Tuesday, June 9, 2009

Healthy Attitudes

There is a Catholic Health Association conference going on from June 7-9 in New Orleans as reported by Catholic News Service. The speaker, Franciscan Br. Daniel Sulmasy, talked about the need of patients to feel a loving environment from individual health care givers.

The current health care mess in the United States is of great concern to us all. In a perfect world, there would be no illness in the first place. But short of that, in an almost perfect world there would be no doctors out for only the money and prestige.

I practiced veterinary medicine for 11 years, and I know how hard a job that is. It's got to be a lot harder for human doctors with the responsibility they carry. Yet money and material possessions are not the compensation that will make up for the hardships. It is doing what you have the gift for and want and love to do.

I got into vet medicine because I wanted to be a writer but knew that wouldn't pay the bills, at least to begin with. I was smart and got good grades in school, and I loved horses and other animals. While in undergrad, I came to know students who were totally dedicated to medicine and knew that was what they wanted for their life's work. I also knew people who got better grades who were in it for the big money. The competition for places at both med and vet schools is so intense that the differences are minute. Yet often the better grades (top of the list) got into vet school. Some of the dedicated ones kept trying when they didn't get in the first time. Some eventually got in, some didn't.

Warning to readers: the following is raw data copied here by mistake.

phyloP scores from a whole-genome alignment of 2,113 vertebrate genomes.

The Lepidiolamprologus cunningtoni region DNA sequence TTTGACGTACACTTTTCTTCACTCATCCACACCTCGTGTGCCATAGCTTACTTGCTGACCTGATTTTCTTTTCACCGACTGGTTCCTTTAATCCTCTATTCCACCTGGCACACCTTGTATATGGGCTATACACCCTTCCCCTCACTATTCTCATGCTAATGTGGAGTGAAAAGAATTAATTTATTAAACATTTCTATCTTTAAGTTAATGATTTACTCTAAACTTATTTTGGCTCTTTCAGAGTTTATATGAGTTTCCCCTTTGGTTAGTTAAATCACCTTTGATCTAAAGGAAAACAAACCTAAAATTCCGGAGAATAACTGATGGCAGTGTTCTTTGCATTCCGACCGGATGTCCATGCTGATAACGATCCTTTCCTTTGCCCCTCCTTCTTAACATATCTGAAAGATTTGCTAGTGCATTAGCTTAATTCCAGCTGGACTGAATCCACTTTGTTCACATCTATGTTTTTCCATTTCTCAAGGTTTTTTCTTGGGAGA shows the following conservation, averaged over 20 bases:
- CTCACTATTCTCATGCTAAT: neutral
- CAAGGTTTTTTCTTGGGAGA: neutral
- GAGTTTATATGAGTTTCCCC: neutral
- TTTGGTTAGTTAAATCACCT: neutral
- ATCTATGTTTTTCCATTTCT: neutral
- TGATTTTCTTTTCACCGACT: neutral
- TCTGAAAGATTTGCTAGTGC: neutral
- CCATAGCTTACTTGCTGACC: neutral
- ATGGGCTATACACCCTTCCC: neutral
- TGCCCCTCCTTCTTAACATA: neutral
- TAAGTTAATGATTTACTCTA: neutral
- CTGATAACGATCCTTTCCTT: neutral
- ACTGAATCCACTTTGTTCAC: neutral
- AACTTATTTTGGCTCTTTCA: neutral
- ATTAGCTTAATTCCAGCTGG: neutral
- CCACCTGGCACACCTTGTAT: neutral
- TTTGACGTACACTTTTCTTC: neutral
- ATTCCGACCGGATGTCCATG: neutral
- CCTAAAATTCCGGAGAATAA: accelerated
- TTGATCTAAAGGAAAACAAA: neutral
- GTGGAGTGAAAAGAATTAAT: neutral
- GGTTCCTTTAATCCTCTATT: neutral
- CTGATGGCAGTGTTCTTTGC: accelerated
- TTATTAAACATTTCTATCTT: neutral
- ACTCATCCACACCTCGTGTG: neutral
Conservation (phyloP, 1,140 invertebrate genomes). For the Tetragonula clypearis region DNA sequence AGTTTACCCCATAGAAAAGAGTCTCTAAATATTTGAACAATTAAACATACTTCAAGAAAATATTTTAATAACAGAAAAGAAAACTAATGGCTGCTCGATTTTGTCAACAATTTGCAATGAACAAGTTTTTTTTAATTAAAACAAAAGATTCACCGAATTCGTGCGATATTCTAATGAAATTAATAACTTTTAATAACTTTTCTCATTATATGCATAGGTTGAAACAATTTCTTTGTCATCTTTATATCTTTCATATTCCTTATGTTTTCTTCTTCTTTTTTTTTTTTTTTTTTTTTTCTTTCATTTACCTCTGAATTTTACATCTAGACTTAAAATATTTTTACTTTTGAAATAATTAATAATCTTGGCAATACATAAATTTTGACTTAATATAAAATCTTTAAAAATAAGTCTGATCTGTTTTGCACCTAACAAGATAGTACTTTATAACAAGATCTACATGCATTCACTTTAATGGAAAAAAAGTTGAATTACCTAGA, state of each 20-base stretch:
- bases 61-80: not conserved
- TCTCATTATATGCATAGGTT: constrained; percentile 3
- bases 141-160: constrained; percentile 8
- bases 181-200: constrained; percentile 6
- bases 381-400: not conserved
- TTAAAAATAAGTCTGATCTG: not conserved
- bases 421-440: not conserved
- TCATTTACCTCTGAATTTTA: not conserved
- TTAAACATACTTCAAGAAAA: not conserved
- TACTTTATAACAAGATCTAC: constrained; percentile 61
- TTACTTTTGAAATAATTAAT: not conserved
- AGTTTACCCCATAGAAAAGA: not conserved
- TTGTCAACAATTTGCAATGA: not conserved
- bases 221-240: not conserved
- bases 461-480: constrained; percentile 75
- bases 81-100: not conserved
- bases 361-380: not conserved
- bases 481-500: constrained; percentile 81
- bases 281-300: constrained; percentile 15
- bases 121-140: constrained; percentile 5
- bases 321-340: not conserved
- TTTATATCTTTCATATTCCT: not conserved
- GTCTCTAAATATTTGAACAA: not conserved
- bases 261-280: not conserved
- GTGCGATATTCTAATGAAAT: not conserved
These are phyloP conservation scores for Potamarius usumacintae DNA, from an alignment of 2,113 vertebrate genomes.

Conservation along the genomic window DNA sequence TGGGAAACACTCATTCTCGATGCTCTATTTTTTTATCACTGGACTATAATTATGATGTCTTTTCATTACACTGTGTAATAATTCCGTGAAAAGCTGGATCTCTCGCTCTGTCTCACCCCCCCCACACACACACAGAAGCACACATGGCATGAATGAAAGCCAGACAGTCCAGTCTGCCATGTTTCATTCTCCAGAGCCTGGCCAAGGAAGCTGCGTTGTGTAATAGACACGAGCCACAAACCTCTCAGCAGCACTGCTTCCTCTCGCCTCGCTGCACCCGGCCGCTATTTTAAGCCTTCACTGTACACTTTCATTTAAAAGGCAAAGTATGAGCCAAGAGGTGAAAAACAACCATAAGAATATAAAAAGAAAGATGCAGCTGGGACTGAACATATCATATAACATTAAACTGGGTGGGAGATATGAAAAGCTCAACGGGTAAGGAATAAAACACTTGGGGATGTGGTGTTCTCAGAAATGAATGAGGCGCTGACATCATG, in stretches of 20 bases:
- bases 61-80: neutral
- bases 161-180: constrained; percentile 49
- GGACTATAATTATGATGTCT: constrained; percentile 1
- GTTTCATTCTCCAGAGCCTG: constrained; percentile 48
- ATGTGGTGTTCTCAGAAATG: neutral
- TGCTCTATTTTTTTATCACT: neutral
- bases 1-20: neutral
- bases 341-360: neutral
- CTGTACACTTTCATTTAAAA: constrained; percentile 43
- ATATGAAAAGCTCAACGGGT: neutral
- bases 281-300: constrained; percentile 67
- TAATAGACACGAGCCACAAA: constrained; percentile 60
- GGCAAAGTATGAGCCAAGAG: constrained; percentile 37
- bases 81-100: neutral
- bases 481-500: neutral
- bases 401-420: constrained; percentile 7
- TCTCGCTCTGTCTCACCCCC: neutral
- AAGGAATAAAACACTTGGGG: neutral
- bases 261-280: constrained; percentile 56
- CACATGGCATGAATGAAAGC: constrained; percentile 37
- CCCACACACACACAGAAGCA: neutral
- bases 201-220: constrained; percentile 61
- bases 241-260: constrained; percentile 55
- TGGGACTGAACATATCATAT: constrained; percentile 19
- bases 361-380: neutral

Now, these are not the only combinations that students come in. Some with the best grades are very selfless, but I wonder the proportion of those who become doctors for money instead of true care for others. And there is a more subtle force at work in which there is an understanding that these professional jobs will bring high pay. It overrides the notion that doctors are earning their pay mostly from sick persons who already are at a disadvantage. Sure, there is prevention, but it has not yet made enough headway to override the percentage of healthy to ill patients. I think the fact that some people are on insurance and some not also muddies the waters.

Perhaps if there is less compensation to doctors, the selfless ones would surface. Though you may think those with the lesser grades would be worse doctors, we are not talking huge margins in intelligence. And especially with common sense, the less brainy often have the edge. From what I've experienced, I'd rather have a compassionate doctor than a rich one.

Money is a huge factor in medicine because the demand is so much greater than the supply. It is a long haul through medical school. Fortunately things are now being done like training physician's assistants. Perhaps in those people we will find those who are dedicated to the sick and not to overindulgence. And of course I have not touched upon nurses, many of whom are wonderful people. We Americans are blessed to have the quality of all the people who research, teach and practice medicine. But, as the Pope has warned, there is all too often a material bent to our ventures which can deplete the love which Br. Sulmasy seeks.

No comments: